Docker Community Forums

Share and learn in the Docker community.

Install.sh Cannot Be Found

I created a folder in Windows that has a Dockerfile and an install.sh script. When I attempt to build the docker image, I get an error that says:

  => ERROR [4/4] RUN /install.sh                                                                                                                        0.6s
------
 > [4/4] RUN /install.sh:
#7 0.584 /bin/sh: 1: /install.sh: not found

This is my Dockerfile:

FROM ubuntu:latest  
ADD install.sh /
RUN chmod u+x /install.sh
RUN /install.sh
ENV PATH /root/miniconda3/bin:$PATH

This is my install.sh:

#!/bin/bash

apt-get update  
apt-get upgrade -y  
apt-get install -y bzip2 gcc git ping htop screen vim wget  
apt-get clean  

wget https://repo.anaconda.com/miniconda/Miniconda3-latest-Linux-x86_64.sh -O Miniconda.sh
bash Miniconda.sh -b  
rm -rf Miniconda.sh  
export PATH="/root/miniconda3/bin:$PATH"  

conda install -y pandas  
sh -c "$(wget https://raw.github.com/ohmyzsh/ohmyzsh/master/tools/install.sh -O -)"

CMD ["/bin/zsh"]

This is what I am running in Windows to produce the error:
docker build -t app_test:v1.01 .
output:

[+] Building 1.3s (8/8) FINISHED
 => [internal] load build definition from Dockerfile                                                                                                   0.0s
 => => transferring dockerfile: 158B                                                                                                                   0.0s
 => [internal] load .dockerignore                                                                                                                      0.0s
 => => transferring context: 2B                                                                                                                        0.0s
 => [internal] load metadata for docker.io/library/ubuntu:latest                                                                                       0.0s
 => [internal] load build context                                                                                                                      0.0s
 => => transferring context: 490B                                                                                                                      0.0s
 => CACHED [1/4] FROM docker.io/library/ubuntu:latest                                                                                                  0.0s
 => [2/4] ADD install.sh /                                                                                                                             0.0s
 => [3/4] RUN chmod u+x /install.sh                                                                                                                    0.5s
 => ERROR [4/4] RUN /install.sh                                                                                                                        0.6s
------
 > [4/4] RUN /install.sh:
#7 0.584 /bin/sh: 1: /install.sh: not found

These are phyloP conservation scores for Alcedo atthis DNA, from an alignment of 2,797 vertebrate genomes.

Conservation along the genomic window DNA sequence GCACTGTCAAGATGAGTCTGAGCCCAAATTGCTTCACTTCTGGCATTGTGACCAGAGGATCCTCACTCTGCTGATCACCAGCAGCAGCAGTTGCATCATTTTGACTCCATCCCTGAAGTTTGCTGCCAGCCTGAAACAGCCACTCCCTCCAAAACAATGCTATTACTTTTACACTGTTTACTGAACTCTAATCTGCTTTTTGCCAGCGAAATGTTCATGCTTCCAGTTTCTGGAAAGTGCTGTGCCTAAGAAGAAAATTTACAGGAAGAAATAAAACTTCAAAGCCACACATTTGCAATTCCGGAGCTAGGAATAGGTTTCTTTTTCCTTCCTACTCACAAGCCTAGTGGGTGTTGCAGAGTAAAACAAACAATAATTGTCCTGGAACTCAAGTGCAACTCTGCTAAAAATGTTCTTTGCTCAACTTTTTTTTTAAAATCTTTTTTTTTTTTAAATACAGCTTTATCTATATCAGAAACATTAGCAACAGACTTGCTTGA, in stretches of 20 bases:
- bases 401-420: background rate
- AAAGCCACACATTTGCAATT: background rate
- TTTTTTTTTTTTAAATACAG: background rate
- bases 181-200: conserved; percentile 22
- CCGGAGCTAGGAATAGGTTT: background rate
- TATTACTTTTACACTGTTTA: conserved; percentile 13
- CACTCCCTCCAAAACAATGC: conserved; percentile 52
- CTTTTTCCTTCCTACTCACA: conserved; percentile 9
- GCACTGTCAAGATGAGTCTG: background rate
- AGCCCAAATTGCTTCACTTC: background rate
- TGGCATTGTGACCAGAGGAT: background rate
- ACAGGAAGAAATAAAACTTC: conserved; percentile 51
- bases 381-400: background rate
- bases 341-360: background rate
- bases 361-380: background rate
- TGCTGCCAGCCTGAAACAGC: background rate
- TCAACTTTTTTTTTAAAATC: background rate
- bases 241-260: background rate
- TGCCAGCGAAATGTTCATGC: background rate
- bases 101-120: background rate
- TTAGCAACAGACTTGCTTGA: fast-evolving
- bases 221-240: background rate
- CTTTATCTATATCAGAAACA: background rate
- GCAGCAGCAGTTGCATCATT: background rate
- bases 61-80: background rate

------
executor failed running [/bin/sh -c /install.sh]: exit code: 127

Note that the error is giving you a line number, 1:. You’re running into using Windows line endings (\r\n) in a Unix container. So, either save the file using Unix line endings (\n), or use something like RUN dos2unix /install.sh (if adding that to your Ubuntu image first), or RUN perl -pi -e 's/\r\n|\n|\r/\n/g' /install.sh.

Aside, I wonder what CMD ["/bin/zsh"] is supposed to do.

Your solution to save using Unix line endings worked for me. In Visual Studio Code, you need to change the button on the bottom from “CRLF” to “LF”.

CMD ["/bin/zsh"] is supposed to prompt me with a zshell prompt when I start the container.

And does that work? Sounds like a Dockerfile CMD, not something that would work in a shell script executed by /bin/sh. But maybe the Docker magic somehow propagates into your script? :thinking:

Ok, here is everything I did that is working:

Step 1: Make a Dockerfile:

FROM ubuntu:latest  
COPY install.sh /install.sh
RUN ls /
RUN chmod u+x /install.sh
RUN /install.sh
ENV PATH /root/miniconda3/bin:$PATH

Step 2: make an install.sh file and save with Unix newlines:

#!/bin/bash

apt-get update  
apt-get upgrade -y  
apt-get install -y bzip2 gcc git iputils-ping htop screen vim wget zsh  
apt-get clean  

wget https://repo.anaconda.com/miniconda/Miniconda3-latest-Linux-x86_64.sh -O Miniconda.sh
bash Miniconda.sh -b  
rm -rf Miniconda.sh  
export PATH="/root/miniconda3/bin:$PATH"  

conda install -y pandas  
sh -c "$(wget https://raw.github.com/ohmyzsh/ohmyzsh/master/tools/install.sh -O -)"

Step 3: Put the 2 files in your working directory
Step 4: In working directory, run:

docker volume create myvolume

Step 5, run:

docker build -t myapp:v1 .

Step 6, run:

docker run --mount type=volume,source=myvolume,dst=/mnt/storage -w /mnt/storage --network host -ti myapp:v1 zsh

At this point you will have a zsh prompt to your Docker container, and a container name will be automatically generated. If you keep running docker run commands, duplicate containers will get created with different container names. I only discovered this while using the docker desktop app for windows…

Step 7, exit the container:
exit
Step 8, start using the container again:

docker start -ai $auto_assigned_containername

Step 9, stop using container:
exit

Rinse and repeat…

Let me know if there is a more efficient way to do any of this.

You actually used the line which makes zsh the default command in your container but as @avbentem mentioned that was in the wrong file. You should have used that in your Dockerfile.

CMD ["/bin/zsh"] 

This is normal but if you read the documentation you will find the parameter --rm for docker run which deletes the container after it stopped and --name to use a custom name instead of randomly generated.

The above line in the shell script is uneccessary. You have already set the variable in your Dockerfile.